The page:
The fact is that Jay Garner is not being replaced. As I understand it, he remains at the head of ORHA, and therefore at the head of the organisation dealing with reconstruction. His role is mirrored by Zalmay Khalilzad, who is looking at the political side. The Americans have brought the two together under the lead of ambassador Bremer who, as I told the noble Lord, Lord Howell of Guildford, will report directly to Mr Rumsfeld in the Pentagon. Nobody has been dismissed, got rid of or put on one side. Nobody is here today and gone tomorrow—or whatever phraseology pleases the noble Earl, Lord Onslow. That is not what has happened. A more senior figure has been brought in to co-ordinate the reconstruction and political side of American activity.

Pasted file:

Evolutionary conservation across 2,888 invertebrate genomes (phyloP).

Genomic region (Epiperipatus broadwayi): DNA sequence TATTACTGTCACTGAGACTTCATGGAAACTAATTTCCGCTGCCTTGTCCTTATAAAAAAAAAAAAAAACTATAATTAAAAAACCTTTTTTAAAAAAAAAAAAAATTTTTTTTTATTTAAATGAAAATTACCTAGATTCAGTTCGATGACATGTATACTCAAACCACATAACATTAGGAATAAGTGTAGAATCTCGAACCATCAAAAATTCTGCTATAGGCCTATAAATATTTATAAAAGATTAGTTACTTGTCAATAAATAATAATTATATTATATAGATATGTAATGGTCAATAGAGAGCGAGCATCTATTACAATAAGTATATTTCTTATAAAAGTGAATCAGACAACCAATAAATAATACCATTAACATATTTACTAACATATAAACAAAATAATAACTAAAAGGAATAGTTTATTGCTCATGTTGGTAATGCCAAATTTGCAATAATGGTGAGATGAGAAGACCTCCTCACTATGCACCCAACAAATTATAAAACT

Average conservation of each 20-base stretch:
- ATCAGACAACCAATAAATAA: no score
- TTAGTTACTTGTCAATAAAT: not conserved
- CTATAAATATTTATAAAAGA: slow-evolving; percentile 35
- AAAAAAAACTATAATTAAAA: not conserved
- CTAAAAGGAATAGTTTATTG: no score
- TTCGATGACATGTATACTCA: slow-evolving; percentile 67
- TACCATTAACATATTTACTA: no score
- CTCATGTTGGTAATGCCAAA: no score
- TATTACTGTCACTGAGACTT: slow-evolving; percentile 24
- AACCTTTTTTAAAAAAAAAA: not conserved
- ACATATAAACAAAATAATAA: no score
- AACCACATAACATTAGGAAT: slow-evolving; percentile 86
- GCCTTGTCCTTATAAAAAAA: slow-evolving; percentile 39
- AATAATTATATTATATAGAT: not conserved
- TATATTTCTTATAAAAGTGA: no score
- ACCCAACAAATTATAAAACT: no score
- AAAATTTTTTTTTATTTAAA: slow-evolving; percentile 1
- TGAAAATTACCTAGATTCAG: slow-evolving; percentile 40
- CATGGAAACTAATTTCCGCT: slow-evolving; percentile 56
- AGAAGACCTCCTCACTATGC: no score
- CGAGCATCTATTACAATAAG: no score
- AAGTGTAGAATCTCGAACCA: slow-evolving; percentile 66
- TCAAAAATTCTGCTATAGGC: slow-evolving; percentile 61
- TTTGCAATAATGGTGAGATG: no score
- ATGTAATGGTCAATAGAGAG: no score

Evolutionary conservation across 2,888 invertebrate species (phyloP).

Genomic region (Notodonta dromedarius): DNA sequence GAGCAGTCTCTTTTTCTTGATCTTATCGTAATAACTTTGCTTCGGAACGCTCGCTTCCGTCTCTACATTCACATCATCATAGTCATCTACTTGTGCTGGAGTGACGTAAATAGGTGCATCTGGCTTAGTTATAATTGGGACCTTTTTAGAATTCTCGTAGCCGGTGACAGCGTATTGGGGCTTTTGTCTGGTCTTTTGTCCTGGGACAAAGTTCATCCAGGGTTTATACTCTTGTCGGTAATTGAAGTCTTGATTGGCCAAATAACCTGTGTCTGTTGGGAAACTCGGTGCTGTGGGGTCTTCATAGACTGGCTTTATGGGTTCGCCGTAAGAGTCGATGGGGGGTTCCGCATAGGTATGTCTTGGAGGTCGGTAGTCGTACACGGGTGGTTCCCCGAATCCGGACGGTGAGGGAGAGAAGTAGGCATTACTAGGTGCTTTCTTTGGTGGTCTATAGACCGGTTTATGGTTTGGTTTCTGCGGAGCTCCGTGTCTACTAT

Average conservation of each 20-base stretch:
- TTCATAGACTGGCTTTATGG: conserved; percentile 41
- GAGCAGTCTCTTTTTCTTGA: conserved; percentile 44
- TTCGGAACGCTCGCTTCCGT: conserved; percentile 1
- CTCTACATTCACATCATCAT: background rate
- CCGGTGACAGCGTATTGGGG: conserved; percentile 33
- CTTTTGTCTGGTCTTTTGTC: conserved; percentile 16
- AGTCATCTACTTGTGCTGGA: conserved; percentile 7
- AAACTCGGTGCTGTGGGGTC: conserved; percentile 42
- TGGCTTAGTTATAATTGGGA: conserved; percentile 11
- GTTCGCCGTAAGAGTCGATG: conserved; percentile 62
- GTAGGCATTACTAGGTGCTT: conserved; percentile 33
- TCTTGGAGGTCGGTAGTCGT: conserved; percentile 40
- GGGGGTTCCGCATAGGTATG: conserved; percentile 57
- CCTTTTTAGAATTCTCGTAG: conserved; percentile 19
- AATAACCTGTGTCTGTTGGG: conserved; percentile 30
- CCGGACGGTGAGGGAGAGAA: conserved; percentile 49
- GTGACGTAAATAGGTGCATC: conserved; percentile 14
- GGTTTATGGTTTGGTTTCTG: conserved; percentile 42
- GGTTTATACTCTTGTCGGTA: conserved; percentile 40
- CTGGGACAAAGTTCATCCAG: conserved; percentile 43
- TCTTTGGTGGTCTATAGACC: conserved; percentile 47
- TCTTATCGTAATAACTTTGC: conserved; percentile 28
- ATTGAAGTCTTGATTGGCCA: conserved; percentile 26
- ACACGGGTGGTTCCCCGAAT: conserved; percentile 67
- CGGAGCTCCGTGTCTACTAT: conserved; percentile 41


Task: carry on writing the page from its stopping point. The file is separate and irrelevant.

I agree with the noble Earl that the issue of the police force is enormously important. I think that the points made by the noble Baroness were well taken. When we discussed the issue before, I was able to report to your Lordships that some of the Iraqi police force are

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returning to their posts. I hear what the noble Earl says—that he does not think that that is quite what is needed and that he wants to start all over gain. However, I think that it is actually rather important to use indigenous police where they can be trusted. It is enormously important not simply to put in outsiders, but to use those parts of the police force who are willing to work for a new order in Iraq.

The 40 people from around Whitehall whom we have sent into Baghdad have a whole range of expertise. They have not all come out of DfID or the Foreign Office. What we have sought from right across Whitehall is real expertise in the areas that we think need particular attention in the Iraqi administration, particularly in Baghdad.